Now let us reintroduce the ranges on k. First, let us consider only half-ranges: suppose Ak=1 for all k. Then in the above bit-by-bit solution we need to find out if there is at least one number missing from a given range on a suffix of Nk. This can be done by modifying the segment tree approach: let us use a segment tree that, instead of just remembering if a certain number has appeared or not, will remember is rightmost appearance. Then we can find the minimum of those appearances on the needed range, and compare it to k-Bk. In fact, since all ranges of nimbers that we query are aligned with the powers of two, each query will exactly correspond to one of the nodes in the segment tree, and therefore can be done in O(1) (but an update still needs to touch O(log(n)) nodes).

What to do about the other side of the range on k, in other words when Ak>1? Here comes another relatively standard trick: since we only look at indices up to k-Ak, we could have executed this query when we were processing k'=k-Ak+1, and at that moment this query would be a half-range with only the left boundary, which we can handle using the procedure described above. So we would like to already compute Nk when processing k'=k-Ak+1, however we cannot do that since we might not know NCk at that point yet if Ck>k-Ak. This naturally points us towards persistent data structures: we can modify our segment tree to be able to not just query what is the minimum on a range, but to also to query what was the minimum on a range at any previous state of the data structure, in particular when k'=k-Ak+1.

There are several standard ways to do it, one of which is to actually store a tree as a set of immutable nodes with each node pointing to children, and every time we need to change the value in a node we would actually clone the node with the new value instead, together with its path to the root. This way we only create O(log(n)) additional nodes per operation, so the total memory usage is still acceptable at O(n*log(n)), but now since all nodes are immutable we can simply query any old root of the tree to get the minimum on a range at a point in the past.

I think this problem is educational since it has three steps of "unwrapping the present", as we first solve an easier version of the problem and then gradually add back the full complexity. Each particular step is more or less a well-known trick, but one still needs to find which simplifcation of the problem to tackle first, and for that it is vital for those well-known tricks to really be "in RAM", as well as to have a good intuition about what is not solvable at all, so that one can explore many directions and find the correct three-step path. If one has to think for half an hour to solve each particular step, there is really no chance to find the correct sequence of three steps in time, as there will necessarily be other promising directions that won't lead anywhere but waste a lot of solving time.

Thanks for reading, and check back next week!

Sunday, December 10, 2023

A 17107 week

TopCoder SRM 851 was their first round after a long while (problems, results, top 5 on the left). Only three contestants got the 1000 right. Out of those, snuke had a small lead after the coding phase despite a resubmit on the 1000, and he managed to extend the lead with an active challenge phase (+2-2). Well done!

Meta Hacker Cup 2023 Final Round was the last but also the most important event of the week (problems, results, top 5 on the left, analysis). The scoreboard was quite exciting to watch during the round, as different people went for completely different orders of tackling the problems (and also for creative ways to avoid thinking too much about cacti!). The order did not matter in the end as only Gennady managed to solve all problems, which was actually necessary for him to claim the first place from Benq who had a better penalty time. Congratulations Gennady on winning the 5th Hacker Cup title!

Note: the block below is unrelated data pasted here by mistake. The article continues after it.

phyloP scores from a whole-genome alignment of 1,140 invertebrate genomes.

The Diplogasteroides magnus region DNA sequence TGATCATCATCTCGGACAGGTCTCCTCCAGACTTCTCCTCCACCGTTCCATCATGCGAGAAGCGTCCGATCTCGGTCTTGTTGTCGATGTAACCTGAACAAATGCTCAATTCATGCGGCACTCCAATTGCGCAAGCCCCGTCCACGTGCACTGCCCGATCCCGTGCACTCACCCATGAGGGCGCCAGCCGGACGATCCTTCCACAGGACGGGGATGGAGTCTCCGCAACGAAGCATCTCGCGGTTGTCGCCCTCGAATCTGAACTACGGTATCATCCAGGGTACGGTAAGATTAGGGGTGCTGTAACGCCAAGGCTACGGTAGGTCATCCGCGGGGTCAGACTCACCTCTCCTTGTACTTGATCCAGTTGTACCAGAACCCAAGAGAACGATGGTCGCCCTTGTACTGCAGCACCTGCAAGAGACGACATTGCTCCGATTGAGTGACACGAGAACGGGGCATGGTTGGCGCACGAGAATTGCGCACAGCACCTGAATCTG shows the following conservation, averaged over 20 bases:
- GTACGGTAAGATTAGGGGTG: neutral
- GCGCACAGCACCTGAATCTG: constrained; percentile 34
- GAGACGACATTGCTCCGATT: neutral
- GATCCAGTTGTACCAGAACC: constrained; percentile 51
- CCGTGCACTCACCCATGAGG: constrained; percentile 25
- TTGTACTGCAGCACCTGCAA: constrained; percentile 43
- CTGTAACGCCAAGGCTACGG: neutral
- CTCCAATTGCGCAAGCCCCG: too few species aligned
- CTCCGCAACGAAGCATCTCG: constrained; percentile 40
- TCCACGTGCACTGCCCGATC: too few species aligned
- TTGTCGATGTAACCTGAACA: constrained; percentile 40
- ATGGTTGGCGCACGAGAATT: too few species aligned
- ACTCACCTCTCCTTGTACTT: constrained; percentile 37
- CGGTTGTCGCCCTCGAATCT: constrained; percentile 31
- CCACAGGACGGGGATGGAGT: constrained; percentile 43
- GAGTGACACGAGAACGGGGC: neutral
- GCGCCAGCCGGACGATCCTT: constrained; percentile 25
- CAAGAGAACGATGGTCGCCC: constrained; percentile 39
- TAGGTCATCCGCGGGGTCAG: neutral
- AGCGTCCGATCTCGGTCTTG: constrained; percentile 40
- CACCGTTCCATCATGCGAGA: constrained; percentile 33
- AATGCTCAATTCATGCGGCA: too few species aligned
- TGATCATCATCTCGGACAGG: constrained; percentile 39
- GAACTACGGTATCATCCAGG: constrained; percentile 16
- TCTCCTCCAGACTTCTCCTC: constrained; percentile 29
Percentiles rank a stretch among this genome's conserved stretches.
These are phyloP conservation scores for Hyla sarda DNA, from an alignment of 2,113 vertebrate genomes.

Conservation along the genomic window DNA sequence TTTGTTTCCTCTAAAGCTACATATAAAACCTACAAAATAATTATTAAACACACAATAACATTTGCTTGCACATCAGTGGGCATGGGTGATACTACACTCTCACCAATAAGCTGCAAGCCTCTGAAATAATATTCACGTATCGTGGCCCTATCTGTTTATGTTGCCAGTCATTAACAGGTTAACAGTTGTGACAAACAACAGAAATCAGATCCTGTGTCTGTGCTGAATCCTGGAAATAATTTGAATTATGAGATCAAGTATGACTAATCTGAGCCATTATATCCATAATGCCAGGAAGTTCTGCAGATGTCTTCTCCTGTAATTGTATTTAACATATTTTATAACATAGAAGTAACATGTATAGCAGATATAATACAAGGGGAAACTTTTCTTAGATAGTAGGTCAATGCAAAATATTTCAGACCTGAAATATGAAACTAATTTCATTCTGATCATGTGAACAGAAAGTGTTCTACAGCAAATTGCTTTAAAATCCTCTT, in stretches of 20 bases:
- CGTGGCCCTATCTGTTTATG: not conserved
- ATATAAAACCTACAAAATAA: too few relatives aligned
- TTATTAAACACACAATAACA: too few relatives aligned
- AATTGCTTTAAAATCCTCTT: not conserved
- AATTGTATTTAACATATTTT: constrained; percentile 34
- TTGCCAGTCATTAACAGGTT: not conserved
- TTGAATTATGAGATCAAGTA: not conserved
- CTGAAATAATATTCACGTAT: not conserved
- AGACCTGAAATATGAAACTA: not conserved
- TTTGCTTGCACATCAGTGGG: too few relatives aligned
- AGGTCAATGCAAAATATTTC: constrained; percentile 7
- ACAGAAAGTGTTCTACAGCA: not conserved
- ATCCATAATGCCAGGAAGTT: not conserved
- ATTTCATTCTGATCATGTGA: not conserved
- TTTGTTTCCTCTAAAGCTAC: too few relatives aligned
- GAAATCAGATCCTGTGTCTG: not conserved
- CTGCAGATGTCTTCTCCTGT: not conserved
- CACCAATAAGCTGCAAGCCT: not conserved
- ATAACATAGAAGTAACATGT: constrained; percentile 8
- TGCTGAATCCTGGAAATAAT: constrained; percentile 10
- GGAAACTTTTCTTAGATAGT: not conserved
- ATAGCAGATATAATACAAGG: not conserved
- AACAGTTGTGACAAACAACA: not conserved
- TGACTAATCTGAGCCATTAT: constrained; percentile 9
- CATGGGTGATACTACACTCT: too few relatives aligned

As I saw the point values for the problems, the optimal strategy seemed obvious: problem A with its 19 total points effectively has weight 2 for the penalty purposes, so assuming the 19 points accurately reflect its difficulty, it is much better to solve it in the beginning. Combine this with the fact that it was a constructive problem, the type I typically enjoy solving, and you can guess what I did for the first 2 hours of the 4-hour round :) I think the main reason it took so long was that I was constantly quite close to a working solution, and therefore it always seemed that I need just one more small trick, so I went for small tricks instead of rethinking the approach. I ended up accumulating a lot of those small tricks: in addition to k->2k and k->2k+1 steps that everyone likely used, my solution also used k->4k-1, k->8k-1, ... (therefore using the A=A-1 primitive that the official analysis dismissed so easily :), and also k->3k and k->3k+2; to accommodate such a wide variety of possible steps, I chose the cells to include into the labyrinth outside of the main path dynamically based on the type of the next primitive I needed.

Even though spending 2 hours on this problem ruined my (mostly theoretical anyway) chances for a good result, I am still grateful to the organizers for not setting the tightest possible constraints and therefore allowing alternative approaches like mine.

One of the problems that I could not crack in the remaining time even though I was very close, and that I think is quite educational despite having a very ugly statement, is Problem E: two players are playing a nim-like game, starting with two piles of stones. In one move, a player first chooses one of the remaining non-empty piles, let's say this pile has k stones. Then they can take between Ak and Bk stones from this pile, and they also must create a new pile with Ck stones (1 <= Ak <= Bk <= k, 0 <= Ck < k). Since 1 <= Ak and Ck < k, this game will eventually terminate, and the player unable to make a move loses the game. Your goal is to find for each size (between 1 and n) of the first of the two initial piles the smallest size of the second initial pile that leads to a losing position, and print the sum of those n sizes. n is up to 2 million.

Thanks for reading, and check back next week for the results of the most important round of December, the last AGC of the year! Thanks to Um_nik now I know that 12 people (up from 8) qualify to the WTF, which means that even the second place will probably do ;)